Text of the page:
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|Written by Mike Baehr | Filed under meta||2 Feb 2009 2:54 PM|
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Due to some computer hardware issues beyond our control, we're currently unable to submit any orders for shipping, so any orders placed today or tomorrow will be delayed a couple of days. You can still place your order, but please keep the delay in mind before selecting a rush shipping option! We apologize for any inconvenience. We'll let you know when things are back to normal.
The comics blogosphere does not rest for Super Bowl weekend:
• List: The Comics Reporter asked readers to "Name Five Favorite Single-Issue Alternative/Independent Comic Books" and lots of folks chose Fantagraphics stuff
• Review: Rob Clough says Where Demented Wented: The Art and Comics of Rory Hayes is "a stunning retrospective that seems remarkably fresh today"
• Events: Sacha Peet is excited for Esther Pearl Watson's Unlovable art show and book signing at our storefront this Saturday, and so should you be
• Things to see: At Liberation.fr, here's what appears to be a promotional video for a French edition of Eightball by Daniel Clowes
Tomorrow, February 3rd, Alexander Stewart and Lilli Carré will get to use the lobby at the Chicago Museum of Contemporary Art as a studio for 8 hours, from 11am till 7pm! They will have a multi-plane animation stand set up, and will be doing stop-motion animation for a new film as well as working on other things. They will also have a bunch of drawings and animation artifacts to look at. If you are in Chicago, stop on by!
Museum of Contemporary Art
220 East Chicago Avenue,
While there, check out Carré's new graphic novel, The Lagoon, at the MCA Store.
"In my opinion, Walt Kelly had only two peers in the pantheon department, Winsor McKay and George Herriman." - Garry Trudeau
Walt Kelly's Pogo
Friday, February 6, 5-8pm
CCS is proud to exhibit work by one of the greatest cartoonists of the 20th century. With Pogo, Walt Kelly (1913-1973) combined unparalleled brushwork, honed from years as a Disney animator, with superb storytelling acted out by an endearing cast of characters. Borrowing from various dialectical sources and his own fertile imagination, Kelly invented a unique and charming backwoods-patois to fit his cartoon swampland. Although Pogo stands on its own as a superbly-realized cartoon strip for the ages, it was perhaps Kelly's interjection of political and social satire into the work that was its greatest pioneering accomplishment - such commentary was simply not done in the genre of dailies in Kelly's time.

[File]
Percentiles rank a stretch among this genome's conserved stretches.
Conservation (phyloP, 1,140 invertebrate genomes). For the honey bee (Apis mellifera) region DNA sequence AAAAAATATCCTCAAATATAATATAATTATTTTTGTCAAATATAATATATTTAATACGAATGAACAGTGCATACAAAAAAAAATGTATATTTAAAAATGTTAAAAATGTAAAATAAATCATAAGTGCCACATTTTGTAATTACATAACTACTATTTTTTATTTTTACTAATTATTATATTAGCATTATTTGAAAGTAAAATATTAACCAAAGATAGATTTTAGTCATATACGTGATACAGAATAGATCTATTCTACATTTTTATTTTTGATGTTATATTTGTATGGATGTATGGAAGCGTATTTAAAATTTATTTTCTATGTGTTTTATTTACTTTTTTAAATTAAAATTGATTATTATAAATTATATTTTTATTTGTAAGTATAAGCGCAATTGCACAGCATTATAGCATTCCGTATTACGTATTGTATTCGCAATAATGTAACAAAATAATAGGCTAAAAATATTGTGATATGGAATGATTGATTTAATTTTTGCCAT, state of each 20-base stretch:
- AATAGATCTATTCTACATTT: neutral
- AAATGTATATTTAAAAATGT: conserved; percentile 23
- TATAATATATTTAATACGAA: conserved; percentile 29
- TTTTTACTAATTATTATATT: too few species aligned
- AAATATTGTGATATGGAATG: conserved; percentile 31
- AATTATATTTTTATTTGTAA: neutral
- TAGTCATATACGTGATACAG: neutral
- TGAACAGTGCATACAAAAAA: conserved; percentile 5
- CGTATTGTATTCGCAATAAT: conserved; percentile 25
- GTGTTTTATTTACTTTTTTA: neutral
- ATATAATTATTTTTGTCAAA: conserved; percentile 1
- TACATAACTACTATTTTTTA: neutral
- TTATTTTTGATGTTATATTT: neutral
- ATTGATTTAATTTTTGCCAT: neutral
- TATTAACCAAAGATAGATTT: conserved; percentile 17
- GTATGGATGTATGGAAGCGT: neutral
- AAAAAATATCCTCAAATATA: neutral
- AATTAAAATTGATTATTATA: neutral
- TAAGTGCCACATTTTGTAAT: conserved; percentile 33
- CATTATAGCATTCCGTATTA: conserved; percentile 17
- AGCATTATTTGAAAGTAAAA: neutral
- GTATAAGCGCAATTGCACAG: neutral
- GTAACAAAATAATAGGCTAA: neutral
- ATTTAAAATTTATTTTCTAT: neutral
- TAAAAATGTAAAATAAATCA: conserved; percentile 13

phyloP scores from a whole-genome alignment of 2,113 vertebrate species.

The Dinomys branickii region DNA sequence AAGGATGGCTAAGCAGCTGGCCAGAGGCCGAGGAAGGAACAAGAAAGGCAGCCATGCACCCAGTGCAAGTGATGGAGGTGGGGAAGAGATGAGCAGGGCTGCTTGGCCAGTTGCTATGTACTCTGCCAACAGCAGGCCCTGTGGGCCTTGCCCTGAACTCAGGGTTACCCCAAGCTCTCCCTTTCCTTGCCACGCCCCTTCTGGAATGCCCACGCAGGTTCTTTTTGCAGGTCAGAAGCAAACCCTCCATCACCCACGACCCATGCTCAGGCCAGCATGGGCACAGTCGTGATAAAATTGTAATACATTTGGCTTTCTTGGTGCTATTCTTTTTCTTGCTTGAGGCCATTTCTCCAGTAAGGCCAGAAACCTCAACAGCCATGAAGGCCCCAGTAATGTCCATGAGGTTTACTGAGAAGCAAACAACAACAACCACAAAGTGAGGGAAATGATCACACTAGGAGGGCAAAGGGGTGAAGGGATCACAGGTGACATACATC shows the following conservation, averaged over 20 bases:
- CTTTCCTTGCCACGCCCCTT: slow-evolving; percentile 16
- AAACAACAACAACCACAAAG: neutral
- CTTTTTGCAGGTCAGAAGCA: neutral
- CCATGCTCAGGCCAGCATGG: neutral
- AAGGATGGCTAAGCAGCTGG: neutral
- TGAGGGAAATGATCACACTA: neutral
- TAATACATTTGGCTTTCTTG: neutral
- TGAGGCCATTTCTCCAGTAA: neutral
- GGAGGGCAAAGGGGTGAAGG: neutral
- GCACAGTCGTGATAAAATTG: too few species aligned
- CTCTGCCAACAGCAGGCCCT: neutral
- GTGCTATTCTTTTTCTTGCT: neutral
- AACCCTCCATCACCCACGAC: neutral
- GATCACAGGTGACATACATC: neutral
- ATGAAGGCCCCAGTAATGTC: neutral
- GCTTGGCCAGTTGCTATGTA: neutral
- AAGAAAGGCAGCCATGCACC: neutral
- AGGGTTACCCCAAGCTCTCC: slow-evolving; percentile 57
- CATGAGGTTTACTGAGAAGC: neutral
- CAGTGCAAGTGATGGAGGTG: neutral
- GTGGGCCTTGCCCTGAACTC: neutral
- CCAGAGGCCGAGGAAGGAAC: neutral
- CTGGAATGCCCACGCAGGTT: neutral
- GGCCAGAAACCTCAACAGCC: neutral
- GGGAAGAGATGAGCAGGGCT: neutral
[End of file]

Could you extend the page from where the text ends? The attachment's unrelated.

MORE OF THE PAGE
Many thanks to Garry Trudeau for his generous support for this exhibition and to The Herb Block Foundation.
The Center for Cartoon Studies
Zippy's Pittsburgh and More: The Art of Bill Griffith
At The ToonSeum, February 7 to March 31, 2009
PITTSBURGH -- The ToonSeum, Pittsburgh's museum of cartoon art, presents Zippy's Pittsburgh and More: The Art of Bill Griffith, February 7 through March 31, 2009.
Zippy's Pittsburgh and More is an exhibit of Griffith's original comic art, with several strips featuring Pittsburgh landmarks as settings. "Our location at the Children's Museum has a certain surreal quality that lends itself well to Zippy," said ToonSeum Executive Director, Joe Wos. "Giant inflatable ice cream dinosaurs, twenty-foot cranes made of old gas station signs, and of course a museum of cartoon art, all seem to fit quite well in Zippy's world!" The artist agrees, saying "For me, Zippy is funniest when his craziness bumps up against the ‘real world', which is why I put him in diners and have him talking to Bob's Big Boy. It doesn't get much more real than Pittsburgh, PA - it's Zippy Country!"
Zippy the Pinhead, one of the unlikeliest daily comic strips in the history of newspapers, initially appeared in underground comix in the early 1970s, and was first published as a daily strip in the San Francisco Examiner in 1985. The following year, King Features picked up the strip for worldwide syndication. Zippy's creator Bill Griffith describes the character as the "wise fool," who "knows nothing at all and everything at once." His twisted response to all forms of high and low culture forces us to take a fresh look at words and images that permeate our consciousness daily.
Bill Griffith will appear for a special book signing at Phantom of the Attic Comics in Oakland, on Saturday, February 21, from 2:00 to 3:30 p.m. The book signing is sponsored by Phantom of the Attic and Copacetic Comics.
The ToonSeum is Pittsburgh's museum of cartoon art, currently housed within the Children's Museum of Pittsburgh (10 Children's Way, on the North Side). Entry to the ToonSeum is free with paid admission to the Children's Museum of Pittsburgh (Adults- $10, Children under 18 and Seniors - $9, Children under 2- Free). Museum hours are Monday-Saturday 10:00 a.m. to 5:00 p.m., and Sunday 12:00 to 5:00 p.m. For more information, please visit www.toonseum.com or call (412)325-1060
Pittsburgh City Paper is the media sponsor for Zippy's Pittsburgh and More.
Comics and the Jewish American Dream
Length: 1 hr 30 mins
Comic books were invented by American Jews in the 1930's and 1940's. Did this come about, as some maintain, because anti-Semitism kept Jewish artists, writers and entrepreneurs out of more "reputable" areas of publishing? And did comics in any way reflect the Jewish background of its original exponents?
In this series JULES FEIFFER joins moderator Danny Fingeroth to discuss his career and reflect on how his work has been influenced by his Jewish heritage.
• Things to see: The ASIFA-Hollywood Animation Archive Project Blog re-runs a great article on Walt Kelly